BitDepth#902 - September 10

An evaluation of Samsung's Gear smart watch and its prospects in defining a new market for wearable computing.
Is it good Gear?
A Samsung representative demonstrates the Gear and a paired Galaxy Note 3 in Berlin.
Photograph by Mark Lyndersay.

Samsung’s team seemed keen last Wednesday as they geared up to launch new product in advance of the IFA technology showcase in Berlin.
Representatives of the parent company and its European team walked briskly around in dark suits surveying the crowds outside of the Tempodrom, a stylish events auditorium in Kreuzberg, Berlin.

The lines for the launch show were tightly packed and the buzz in the crowd made it clear that Samsung was now very much a mobile technology force to be reckoned with.
The company would announce a lot that evening, and continued its announcements the next day at a press conference held in an island of readiness among the drilling and pounding proceeding apace at Messe exhibition hall.

Last Wednesday evening, its showcase announcement was the Galaxy Gear, a computing device for the wrist that really doesn’t want to be called a watch.
But the resemblance is unmistakeable.
Pranav Mistry, Head of the Think Tank Team at Samsung Research might have argued that “The future is not just about giving new shape and form to existing devices.”

But when it came to the Gear, he acknowledged that it was inspired by, “an object with simplicity on its face and craftsmanship at its heart.”
Above him on the huge display screen was a photo of a fine geared watch.

Samsung isn’t the first to release wrist technology this year. That honour goes to Sony, who recently announced the second generation of their Smartwatch, a much sleeker device that also runs the Android operating system.
Samsung’s Gear, however, has another mission. It communicates continuously via Bluetooth and near field communication (NFC) technologies with the company's flagship mobile devices, the Galaxy Note 3 and the newest edition of the Galaxy Note 10.4 tablets, tying the two pieces of tech into one networked node.

The Gear, for instance, can notify you that you have new mail on your Note device and show you the text, but when you open it on the Gear, it also opens on the Note device it’s paired to.
You can also use the Gear as an alternative to a cellphone earpiece.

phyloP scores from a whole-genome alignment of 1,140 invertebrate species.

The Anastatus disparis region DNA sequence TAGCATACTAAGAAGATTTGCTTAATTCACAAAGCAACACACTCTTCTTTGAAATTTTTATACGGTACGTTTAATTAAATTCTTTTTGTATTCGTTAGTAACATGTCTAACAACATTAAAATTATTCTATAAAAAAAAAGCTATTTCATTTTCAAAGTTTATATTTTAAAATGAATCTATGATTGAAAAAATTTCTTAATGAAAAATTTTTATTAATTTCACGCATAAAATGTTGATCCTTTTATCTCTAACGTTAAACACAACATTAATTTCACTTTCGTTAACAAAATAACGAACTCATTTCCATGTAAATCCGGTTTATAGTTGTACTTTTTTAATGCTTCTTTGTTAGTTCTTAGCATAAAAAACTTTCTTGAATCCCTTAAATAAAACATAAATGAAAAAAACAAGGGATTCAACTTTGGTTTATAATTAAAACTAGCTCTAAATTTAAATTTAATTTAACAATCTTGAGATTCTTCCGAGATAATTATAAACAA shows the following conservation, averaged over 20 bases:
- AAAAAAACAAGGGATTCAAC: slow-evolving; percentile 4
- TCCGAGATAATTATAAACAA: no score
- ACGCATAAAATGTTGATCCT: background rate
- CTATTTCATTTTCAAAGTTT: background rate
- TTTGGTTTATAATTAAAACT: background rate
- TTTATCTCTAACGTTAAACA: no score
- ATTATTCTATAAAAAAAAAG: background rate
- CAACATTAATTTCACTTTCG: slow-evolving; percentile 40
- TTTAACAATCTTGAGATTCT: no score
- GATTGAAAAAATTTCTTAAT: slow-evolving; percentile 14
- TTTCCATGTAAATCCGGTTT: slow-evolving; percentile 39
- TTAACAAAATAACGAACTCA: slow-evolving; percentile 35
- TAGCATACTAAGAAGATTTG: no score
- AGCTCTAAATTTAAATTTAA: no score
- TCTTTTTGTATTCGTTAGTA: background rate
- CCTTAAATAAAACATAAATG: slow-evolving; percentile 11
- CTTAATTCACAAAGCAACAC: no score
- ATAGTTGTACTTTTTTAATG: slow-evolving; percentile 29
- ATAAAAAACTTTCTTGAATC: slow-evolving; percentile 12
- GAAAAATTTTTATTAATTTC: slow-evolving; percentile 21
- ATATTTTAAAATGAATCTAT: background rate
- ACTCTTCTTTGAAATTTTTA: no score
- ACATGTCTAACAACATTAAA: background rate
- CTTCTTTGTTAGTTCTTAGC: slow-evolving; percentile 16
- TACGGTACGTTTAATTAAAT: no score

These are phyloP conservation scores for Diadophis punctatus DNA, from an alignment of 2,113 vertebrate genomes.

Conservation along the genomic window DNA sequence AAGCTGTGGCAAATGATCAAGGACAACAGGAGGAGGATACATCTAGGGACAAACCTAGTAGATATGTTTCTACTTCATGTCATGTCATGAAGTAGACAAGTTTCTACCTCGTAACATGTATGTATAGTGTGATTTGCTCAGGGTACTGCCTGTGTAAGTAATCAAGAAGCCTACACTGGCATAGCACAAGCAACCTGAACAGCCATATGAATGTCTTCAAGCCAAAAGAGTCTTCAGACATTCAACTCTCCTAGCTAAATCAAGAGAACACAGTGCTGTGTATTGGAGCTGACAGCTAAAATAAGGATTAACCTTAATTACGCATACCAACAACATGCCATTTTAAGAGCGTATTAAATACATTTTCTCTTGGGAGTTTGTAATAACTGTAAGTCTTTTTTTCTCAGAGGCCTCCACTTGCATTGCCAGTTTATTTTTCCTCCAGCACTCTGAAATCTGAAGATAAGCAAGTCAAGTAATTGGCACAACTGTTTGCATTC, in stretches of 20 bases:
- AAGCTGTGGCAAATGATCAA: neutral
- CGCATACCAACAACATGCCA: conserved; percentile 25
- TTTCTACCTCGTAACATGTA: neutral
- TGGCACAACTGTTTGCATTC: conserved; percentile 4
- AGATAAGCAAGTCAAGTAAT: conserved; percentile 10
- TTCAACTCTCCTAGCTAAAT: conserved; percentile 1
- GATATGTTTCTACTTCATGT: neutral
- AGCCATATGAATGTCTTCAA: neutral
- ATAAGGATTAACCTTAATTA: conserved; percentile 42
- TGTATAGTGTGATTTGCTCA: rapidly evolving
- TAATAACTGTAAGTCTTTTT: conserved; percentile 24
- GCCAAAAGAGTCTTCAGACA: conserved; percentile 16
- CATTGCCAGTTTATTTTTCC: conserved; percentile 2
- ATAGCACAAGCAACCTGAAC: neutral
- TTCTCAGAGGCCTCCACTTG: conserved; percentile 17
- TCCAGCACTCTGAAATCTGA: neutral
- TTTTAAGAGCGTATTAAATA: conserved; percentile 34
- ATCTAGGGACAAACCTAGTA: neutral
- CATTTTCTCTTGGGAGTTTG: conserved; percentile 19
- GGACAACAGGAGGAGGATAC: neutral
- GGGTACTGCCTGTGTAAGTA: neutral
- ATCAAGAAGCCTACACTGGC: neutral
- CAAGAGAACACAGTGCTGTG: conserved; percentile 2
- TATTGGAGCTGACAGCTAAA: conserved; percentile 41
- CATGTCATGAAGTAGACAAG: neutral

“Just raise your hand to your ear, it’s such a natural gesture,” said Mistry, as the dapper young man did exactly that and earned a titter from the audience.

It is, of course, a perfectly natural thing to do if you’re Jason Bourne or Ethan Hunt, otherwise it looks like you’re talking to your wrist, or maybe your entire forearm.
Much cooler is the Gear’s ability to respond to SVoice commands, which will put you in the much cooler position of raising your wrist to your mouth and casually whispering commands into it, much like we’ve all been waiting to do since Dick Tracy ran in the comics pages of this newspaper.

Among the phone’s features is a camera, no larger than a stud on the wrist strap, that captures images at 1.9 megapixels and 720P baseline HD.
This, Mistry said, was the “beginning of a new world of augmented reality.”
If the way that camera phones are used today is any indication, we can expect even more stealthy captures to find their way onto Facebook via this device.

The gear can run its own apps, and Android developers should have little trouble prepping existing software to run on the device.
Several were already on the showroom models, though Samsung doesn’t seem to have imposed particularly stringent design guidelines on developers. Native apps for the Gear are thick white outlines that work well with a small screen device you wear on your wrist while third party apps are in vivid colour with shading, which just makes them seem garish and sometimes unreadable by comparison.

Samsung’s Gear can justifiably claim first position among wearable computing devices that work in a network with our phones and tablets. Other companies are also preparing to test the waters, with major rumours circulating about the plans of Apple, the other major presence in the smartphone market.

But Samsung will face an uphill battle establishing a new market at a price of US$299. The company has done exactly that before with the Note, though, a phone that seemed just a bit too big to be successful but which has earned itself a profitable niche as the phablet of choice in the crowded smartphone market.
The future of this wrist device will depend on how quickly developers gear up to take advantage of the possibilities of the new technology.

Gear specs
800mhz processor
4GB memory/512MB RAM
1.9megapixel camera
320 x 320 pixel Super Amoled screen
Stainless steel construction
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